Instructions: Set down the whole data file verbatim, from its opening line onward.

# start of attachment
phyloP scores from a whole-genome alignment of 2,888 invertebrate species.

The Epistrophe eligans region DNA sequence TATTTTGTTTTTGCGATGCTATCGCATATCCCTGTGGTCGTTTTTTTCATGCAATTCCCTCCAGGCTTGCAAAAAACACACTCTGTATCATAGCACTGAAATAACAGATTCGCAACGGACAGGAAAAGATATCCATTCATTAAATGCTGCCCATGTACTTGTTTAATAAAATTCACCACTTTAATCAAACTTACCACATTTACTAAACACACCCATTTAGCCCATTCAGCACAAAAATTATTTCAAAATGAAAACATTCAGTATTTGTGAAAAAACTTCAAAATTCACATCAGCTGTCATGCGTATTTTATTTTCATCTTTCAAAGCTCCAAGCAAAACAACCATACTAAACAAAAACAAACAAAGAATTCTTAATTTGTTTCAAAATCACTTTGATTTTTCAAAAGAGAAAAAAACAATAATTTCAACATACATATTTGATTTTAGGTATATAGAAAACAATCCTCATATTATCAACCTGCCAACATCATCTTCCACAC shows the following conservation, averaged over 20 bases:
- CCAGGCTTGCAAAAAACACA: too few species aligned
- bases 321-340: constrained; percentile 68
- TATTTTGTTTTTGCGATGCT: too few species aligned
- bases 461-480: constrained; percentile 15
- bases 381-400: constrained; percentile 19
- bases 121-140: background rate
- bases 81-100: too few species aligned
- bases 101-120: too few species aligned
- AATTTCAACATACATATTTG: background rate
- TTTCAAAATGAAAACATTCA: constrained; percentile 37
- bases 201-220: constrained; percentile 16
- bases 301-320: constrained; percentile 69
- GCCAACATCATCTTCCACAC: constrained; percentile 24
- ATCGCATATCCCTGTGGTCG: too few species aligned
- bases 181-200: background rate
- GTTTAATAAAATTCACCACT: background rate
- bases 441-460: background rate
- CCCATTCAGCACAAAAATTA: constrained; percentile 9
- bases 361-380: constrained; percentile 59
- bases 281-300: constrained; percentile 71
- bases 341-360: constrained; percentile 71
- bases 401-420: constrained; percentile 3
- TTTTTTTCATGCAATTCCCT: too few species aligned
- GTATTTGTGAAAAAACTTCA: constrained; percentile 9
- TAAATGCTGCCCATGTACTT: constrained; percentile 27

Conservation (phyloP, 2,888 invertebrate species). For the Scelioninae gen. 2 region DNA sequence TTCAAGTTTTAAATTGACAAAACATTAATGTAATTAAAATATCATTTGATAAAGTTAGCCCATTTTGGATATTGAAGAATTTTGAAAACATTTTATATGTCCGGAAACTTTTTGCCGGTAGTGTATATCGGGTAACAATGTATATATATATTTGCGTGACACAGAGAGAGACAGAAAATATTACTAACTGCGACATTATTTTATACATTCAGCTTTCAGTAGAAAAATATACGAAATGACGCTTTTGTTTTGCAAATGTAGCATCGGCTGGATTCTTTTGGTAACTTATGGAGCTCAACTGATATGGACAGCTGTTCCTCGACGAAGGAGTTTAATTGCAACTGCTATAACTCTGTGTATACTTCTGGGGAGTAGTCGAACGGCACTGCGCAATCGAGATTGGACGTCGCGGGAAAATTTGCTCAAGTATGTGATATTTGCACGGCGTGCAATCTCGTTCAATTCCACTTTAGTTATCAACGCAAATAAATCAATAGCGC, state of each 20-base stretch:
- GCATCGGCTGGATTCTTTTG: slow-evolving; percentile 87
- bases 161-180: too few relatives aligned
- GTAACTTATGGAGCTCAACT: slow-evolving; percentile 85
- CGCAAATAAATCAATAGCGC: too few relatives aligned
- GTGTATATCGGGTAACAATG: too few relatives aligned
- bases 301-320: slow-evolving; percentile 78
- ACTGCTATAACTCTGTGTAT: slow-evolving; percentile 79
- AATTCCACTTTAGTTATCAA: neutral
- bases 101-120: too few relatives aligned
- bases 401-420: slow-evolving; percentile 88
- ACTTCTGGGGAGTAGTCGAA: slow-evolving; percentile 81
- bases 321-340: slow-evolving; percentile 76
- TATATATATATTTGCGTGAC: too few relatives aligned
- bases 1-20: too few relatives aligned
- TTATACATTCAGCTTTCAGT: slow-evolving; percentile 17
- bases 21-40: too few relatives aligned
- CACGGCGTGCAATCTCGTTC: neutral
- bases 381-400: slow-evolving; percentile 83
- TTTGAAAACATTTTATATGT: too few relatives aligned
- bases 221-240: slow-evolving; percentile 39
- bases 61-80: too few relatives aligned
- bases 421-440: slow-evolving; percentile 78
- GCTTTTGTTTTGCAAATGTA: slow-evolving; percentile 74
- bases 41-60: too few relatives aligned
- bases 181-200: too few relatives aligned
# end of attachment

phyloP scores from a whole-genome alignment of 2,888 invertebrate species.

The Epistrophe eligans region DNA sequence TATTTTGTTTTTGCGATGCTATCGCATATCCCTGTGGTCGTTTTTTTCATGCAATTCCCTCCAGGCTTGCAAAAAACACACTCTGTATCATAGCACTGAAATAACAGATTCGCAACGGACAGGAAAAGATATCCATTCATTAAATGCTGCCCATGTACTTGTTTAATAAAATTCACCACTTTAATCAAACTTACCACATTTACTAAACACACCCATTTAGCCCATTCAGCACAAAAATTATTTCAAAATGAAAACATTCAGTATTTGTGAAAAAACTTCAAAATTCACATCAGCTGTCATGCGTATTTTATTTTCATCTTTCAAAGCTCCAAGCAAAACAACCATACTAAACAAAAACAAACAAAGAATTCTTAATTTGTTTCAAAATCACTTTGATTTTTCAAAAGAGAAAAAAACAATAATTTCAACATACATATTTGATTTTAGGTATATAGAAAACAATCCTCATATTATCAACCTGCCAACATCATCTTCCACAC shows the following conservation, averaged over 20 bases:
- CCAGGCTTGCAAAAAACACA: too few species aligned
- bases 321-340: constrained; percentile 68
- TATTTTGTTTTTGCGATGCT: too few species aligned
- bases 461-480: constrained; percentile 15
- bases 381-400: constrained; percentile 19
- bases 121-140: background rate
- bases 81-100: too few species aligned
- bases 101-120: too few species aligned
- AATTTCAACATACATATTTG: background rate
- TTTCAAAATGAAAACATTCA: constrained; percentile 37
- bases 201-220: constrained; percentile 16
- bases 301-320: constrained; percentile 69
- GCCAACATCATCTTCCACAC: constrained; percentile 24
- ATCGCATATCCCTGTGGTCG: too few species aligned
- bases 181-200: background rate
- GTTTAATAAAATTCACCACT: background rate
- bases 441-460: background rate
- CCCATTCAGCACAAAAATTA: constrained; percentile 9
- bases 361-380: constrained; percentile 59
- bases 281-300: constrained; percentile 71
- bases 341-360: constrained; percentile 71
- bases 401-420: constrained; percentile 3
- TTTTTTTCATGCAATTCCCT: too few species aligned
- GTATTTGTGAAAAAACTTCA: constrained; percentile 9
- TAAATGCTGCCCATGTACTT: constrained; percentile 27

Conservation (phyloP, 2,888 invertebrate species). For the Scelioninae gen. 2 region DNA sequence TTCAAGTTTTAAATTGACAAAACATTAATGTAATTAAAATATCATTTGATAAAGTTAGCCCATTTTGGATATTGAAGAATTTTGAAAACATTTTATATGTCCGGAAACTTTTTGCCGGTAGTGTATATCGGGTAACAATGTATATATATATTTGCGTGACACAGAGAGAGACAGAAAATATTACTAACTGCGACATTATTTTATACATTCAGCTTTCAGTAGAAAAATATACGAAATGACGCTTTTGTTTTGCAAATGTAGCATCGGCTGGATTCTTTTGGTAACTTATGGAGCTCAACTGATATGGACAGCTGTTCCTCGACGAAGGAGTTTAATTGCAACTGCTATAACTCTGTGTATACTTCTGGGGAGTAGTCGAACGGCACTGCGCAATCGAGATTGGACGTCGCGGGAAAATTTGCTCAAGTATGTGATATTTGCACGGCGTGCAATCTCGTTCAATTCCACTTTAGTTATCAACGCAAATAAATCAATAGCGC, state of each 20-base stretch:
- GCATCGGCTGGATTCTTTTG: slow-evolving; percentile 87
- bases 161-180: too few relatives aligned
- GTAACTTATGGAGCTCAACT: slow-evolving; percentile 85
- CGCAAATAAATCAATAGCGC: too few relatives aligned
- GTGTATATCGGGTAACAATG: too few relatives aligned
- bases 301-320: slow-evolving; percentile 78
- ACTGCTATAACTCTGTGTAT: slow-evolving; percentile 79
- AATTCCACTTTAGTTATCAA: neutral
- bases 101-120: too few relatives aligned
- bases 401-420: slow-evolving; percentile 88
- ACTTCTGGGGAGTAGTCGAA: slow-evolving; percentile 81
- bases 321-340: slow-evolving; percentile 76
- TATATATATATTTGCGTGAC: too few relatives aligned
- bases 1-20: too few relatives aligned
- TTATACATTCAGCTTTCAGT: slow-evolving; percentile 17
- bases 21-40: too few relatives aligned
- CACGGCGTGCAATCTCGTTC: neutral
- bases 381-400: slow-evolving; percentile 83
- TTTGAAAACATTTTATATGT: too few relatives aligned
- bases 221-240: slow-evolving; percentile 39
- bases 61-80: too few relatives aligned
- bases 421-440: slow-evolving; percentile 78
- GCTTTTGTTTTGCAAATGTA: slow-evolving; percentile 74
- bases 41-60: too few relatives aligned
- bases 181-200: too few relatives aligned